Many workers consider environmental sustainability practices when deciding whether to stay, or accept a job with, a company.
According to a Clockwise survey, workers at companies with unsustainable cultures are more than nine times as likely to say they see themselves leaving in the next 12 months.
According to a Gallup poll, about 70 percent of U.S. workers say a company's environmental record matters to some degree in whether they'd accept a job with the company.
Clearly, environmental sustainability matters to workers, presenting a recruitment and retention opportunity.
"Your environmental sustainability practices may be the advantage you've been looking for," says Amy Freshman, senior director, global HR, ADP. "No matter where you are in your journey, your efforts can be a valuable promotional tool for recruitment and retention. While you shouldn't hesitate to promote your initiatives, know that environmental sustainability is much bigger than marketing yourself. It's about impacting the environment. Don't commit to it solely because it will look good to candidates and employees. Commit to it for the good of the planet. Ensure your initiatives are genuine, ethical and backed by continual action. That's what matters."
What is environmental sustainability?
According to the Environmental Protection Agency (EPA), environmental sustainability is based on one principle: Everything we need for survival and well-being depends on our natural environment. Environmental sustainability is about creating and maintaining the conditions under which humans and nature can co-exist productively and harmoniously to support present and future generations. This commitment can extend to the workplace through meaningful environmental action that benefits recruitment and retention.
5 ways environmental sustainability can help you attract and retain talent
1. Improves your company's reputation
Committing to sustainability shows that you care about the environment, its well-being and the health and well-being of current and prospective employees. If you have strong environmental sustainability practices and promote them well, workers may be more likely to stay, or accept a job with, your company. Consider your efforts and how or whether you market them. Do you include them in your job advertisements or post about them on social media? Have you prepared answers to possible candidate and employee questions? How do you share your commitments internally? Are there plans for monthly, quarterly or annual updates?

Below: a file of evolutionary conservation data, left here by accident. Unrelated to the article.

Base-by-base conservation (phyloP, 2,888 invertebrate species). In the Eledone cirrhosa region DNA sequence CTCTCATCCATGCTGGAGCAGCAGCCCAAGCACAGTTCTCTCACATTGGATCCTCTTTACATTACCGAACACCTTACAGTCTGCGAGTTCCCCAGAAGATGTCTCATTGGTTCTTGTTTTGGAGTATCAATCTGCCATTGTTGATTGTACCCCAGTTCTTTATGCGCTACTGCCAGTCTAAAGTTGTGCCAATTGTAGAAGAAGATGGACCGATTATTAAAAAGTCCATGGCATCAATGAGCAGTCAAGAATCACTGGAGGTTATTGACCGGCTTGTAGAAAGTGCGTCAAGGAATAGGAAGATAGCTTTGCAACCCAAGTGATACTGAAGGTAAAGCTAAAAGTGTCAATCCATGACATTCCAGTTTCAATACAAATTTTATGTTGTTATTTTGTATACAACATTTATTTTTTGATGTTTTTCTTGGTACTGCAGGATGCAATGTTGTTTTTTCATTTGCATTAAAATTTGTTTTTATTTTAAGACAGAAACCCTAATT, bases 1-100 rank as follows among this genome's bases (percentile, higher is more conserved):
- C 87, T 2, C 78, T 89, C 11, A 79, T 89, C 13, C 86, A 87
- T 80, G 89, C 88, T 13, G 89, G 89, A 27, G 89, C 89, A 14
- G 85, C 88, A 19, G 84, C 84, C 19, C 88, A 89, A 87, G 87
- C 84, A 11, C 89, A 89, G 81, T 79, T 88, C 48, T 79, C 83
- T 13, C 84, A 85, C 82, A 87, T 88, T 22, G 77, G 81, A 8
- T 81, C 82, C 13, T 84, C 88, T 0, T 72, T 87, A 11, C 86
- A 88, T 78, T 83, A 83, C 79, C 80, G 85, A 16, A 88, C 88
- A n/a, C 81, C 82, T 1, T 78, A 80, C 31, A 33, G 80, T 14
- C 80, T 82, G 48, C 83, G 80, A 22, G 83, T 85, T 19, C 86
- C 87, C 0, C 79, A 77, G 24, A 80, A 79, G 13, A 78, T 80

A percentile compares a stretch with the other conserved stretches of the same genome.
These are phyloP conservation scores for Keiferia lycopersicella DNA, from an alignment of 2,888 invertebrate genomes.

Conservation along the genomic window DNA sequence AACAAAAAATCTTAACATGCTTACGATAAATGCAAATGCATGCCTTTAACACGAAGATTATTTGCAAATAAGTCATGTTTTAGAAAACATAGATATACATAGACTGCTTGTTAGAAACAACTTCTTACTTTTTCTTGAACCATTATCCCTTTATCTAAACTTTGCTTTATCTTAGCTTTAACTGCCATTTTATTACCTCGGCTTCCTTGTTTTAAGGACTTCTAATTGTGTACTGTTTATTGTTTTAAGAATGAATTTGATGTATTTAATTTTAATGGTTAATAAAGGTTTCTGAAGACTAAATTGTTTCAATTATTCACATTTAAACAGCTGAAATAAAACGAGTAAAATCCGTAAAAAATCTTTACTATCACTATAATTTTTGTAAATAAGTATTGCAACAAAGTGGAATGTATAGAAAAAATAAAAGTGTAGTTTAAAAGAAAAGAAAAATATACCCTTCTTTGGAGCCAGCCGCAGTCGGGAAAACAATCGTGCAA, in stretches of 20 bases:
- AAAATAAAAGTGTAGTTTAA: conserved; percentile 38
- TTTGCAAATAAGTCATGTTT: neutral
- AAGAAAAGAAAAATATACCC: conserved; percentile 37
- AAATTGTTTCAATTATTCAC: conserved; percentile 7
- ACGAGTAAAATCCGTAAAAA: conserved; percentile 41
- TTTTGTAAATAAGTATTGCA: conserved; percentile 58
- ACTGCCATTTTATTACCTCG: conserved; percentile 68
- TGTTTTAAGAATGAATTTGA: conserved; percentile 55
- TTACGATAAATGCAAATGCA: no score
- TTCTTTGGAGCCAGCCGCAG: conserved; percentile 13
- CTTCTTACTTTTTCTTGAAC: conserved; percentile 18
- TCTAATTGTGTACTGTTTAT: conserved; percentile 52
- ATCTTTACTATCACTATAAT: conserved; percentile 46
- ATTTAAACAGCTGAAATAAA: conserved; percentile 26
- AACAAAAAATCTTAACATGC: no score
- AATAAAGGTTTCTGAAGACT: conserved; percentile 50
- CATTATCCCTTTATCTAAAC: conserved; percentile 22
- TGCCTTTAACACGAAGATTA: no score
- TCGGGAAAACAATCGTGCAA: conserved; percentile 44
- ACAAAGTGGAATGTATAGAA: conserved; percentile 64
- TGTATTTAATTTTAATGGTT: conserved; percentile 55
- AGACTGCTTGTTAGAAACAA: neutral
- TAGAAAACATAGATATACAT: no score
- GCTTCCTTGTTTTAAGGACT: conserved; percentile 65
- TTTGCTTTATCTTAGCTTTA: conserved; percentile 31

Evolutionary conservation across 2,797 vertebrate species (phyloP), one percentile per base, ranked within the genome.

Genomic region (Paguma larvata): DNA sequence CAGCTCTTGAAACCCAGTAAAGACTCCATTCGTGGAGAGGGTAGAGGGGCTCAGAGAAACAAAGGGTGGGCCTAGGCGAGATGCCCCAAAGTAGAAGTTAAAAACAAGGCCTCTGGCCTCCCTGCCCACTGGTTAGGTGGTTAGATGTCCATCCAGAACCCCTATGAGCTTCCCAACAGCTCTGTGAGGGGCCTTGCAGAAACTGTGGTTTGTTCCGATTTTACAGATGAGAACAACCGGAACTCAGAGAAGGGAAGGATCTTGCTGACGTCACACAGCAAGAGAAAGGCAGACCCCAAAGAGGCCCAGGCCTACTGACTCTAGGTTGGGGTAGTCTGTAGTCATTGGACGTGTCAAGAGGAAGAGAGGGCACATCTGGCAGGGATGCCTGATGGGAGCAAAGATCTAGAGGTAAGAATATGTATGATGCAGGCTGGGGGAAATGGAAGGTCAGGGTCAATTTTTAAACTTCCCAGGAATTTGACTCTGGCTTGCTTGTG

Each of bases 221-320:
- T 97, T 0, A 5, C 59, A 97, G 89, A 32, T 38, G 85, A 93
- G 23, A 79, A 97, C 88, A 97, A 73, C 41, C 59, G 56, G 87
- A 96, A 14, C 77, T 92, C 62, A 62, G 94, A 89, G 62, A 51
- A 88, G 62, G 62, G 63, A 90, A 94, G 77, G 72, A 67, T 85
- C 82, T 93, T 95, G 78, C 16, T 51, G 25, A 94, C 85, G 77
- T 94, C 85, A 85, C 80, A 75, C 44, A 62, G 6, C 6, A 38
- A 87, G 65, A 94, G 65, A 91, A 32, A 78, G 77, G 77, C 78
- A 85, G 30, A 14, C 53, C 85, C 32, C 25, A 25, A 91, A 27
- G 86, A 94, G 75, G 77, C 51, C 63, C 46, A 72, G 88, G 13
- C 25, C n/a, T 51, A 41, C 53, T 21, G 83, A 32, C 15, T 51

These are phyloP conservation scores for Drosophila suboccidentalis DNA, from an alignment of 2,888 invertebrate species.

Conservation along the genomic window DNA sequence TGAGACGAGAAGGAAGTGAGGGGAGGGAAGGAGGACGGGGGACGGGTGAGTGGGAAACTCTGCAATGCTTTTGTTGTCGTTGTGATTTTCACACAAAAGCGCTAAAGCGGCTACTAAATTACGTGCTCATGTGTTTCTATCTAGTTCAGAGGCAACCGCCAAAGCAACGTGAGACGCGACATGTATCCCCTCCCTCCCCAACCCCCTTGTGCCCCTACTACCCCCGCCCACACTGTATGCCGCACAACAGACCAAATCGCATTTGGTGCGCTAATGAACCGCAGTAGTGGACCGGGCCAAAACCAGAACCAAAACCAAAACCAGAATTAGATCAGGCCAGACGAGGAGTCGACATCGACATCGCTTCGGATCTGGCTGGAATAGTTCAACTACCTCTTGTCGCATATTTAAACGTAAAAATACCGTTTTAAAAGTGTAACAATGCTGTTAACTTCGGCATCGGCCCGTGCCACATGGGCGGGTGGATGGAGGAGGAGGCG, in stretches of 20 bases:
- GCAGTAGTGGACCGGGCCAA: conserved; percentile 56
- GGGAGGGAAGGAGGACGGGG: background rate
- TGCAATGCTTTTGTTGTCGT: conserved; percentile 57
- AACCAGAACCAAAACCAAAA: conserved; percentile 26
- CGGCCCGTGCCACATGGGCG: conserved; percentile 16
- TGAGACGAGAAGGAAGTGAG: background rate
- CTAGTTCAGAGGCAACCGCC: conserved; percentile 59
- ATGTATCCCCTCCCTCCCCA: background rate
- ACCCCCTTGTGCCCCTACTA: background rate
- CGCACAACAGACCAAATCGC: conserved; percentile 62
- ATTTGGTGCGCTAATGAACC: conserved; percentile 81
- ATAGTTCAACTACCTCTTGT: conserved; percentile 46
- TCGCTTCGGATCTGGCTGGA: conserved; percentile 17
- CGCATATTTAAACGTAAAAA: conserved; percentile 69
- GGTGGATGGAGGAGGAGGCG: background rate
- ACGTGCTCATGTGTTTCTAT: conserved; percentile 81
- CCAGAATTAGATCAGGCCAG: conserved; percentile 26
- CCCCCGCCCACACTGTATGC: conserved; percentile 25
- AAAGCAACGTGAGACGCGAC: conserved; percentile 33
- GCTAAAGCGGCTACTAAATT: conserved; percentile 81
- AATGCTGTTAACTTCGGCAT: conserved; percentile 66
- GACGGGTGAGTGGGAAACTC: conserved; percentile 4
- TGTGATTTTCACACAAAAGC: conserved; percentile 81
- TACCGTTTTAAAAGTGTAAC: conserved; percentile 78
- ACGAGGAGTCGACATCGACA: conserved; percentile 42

2. Fosters employee engagement
Seventy-one percent of workers at sustainable workplaces feel their workplace culture improves how engaged they feel with their work. This makes sense, given the importance some workers place on environmental stewardship and conservation. Moreover, for some workers, sustainability is about more than conserving water and electricity, recycling and other practices. To them, environmental sustainability is existential, equating to healthy, prosperous lives for themselves, their families and future generations. It equates to a version of the planet that maintains their way of life, health outcomes and legacies.
3. Enhances job satisfaction and company brand
According to a report by the National Environmental Education Foundation (NEEF), nearly 90 percent of employees engaged in their company's sustainability work say it enhances their job satisfaction and overall feelings about the company. Additionally, most respondents either agreed or strongly agreed that their company's environmental sustainability work enhances the company's brand in the community. Consider how you can leverage your efforts to reach multiple generations of workers in your industry. Use social media and other channels to amplify your vision and activities. Incorporate your practices into job postings, candidate interviews, recruitment materials, applicant-facing blog posts and newsletters. Find out which job-seeking methods and platforms workers in your industry prefer, and focus your communications there.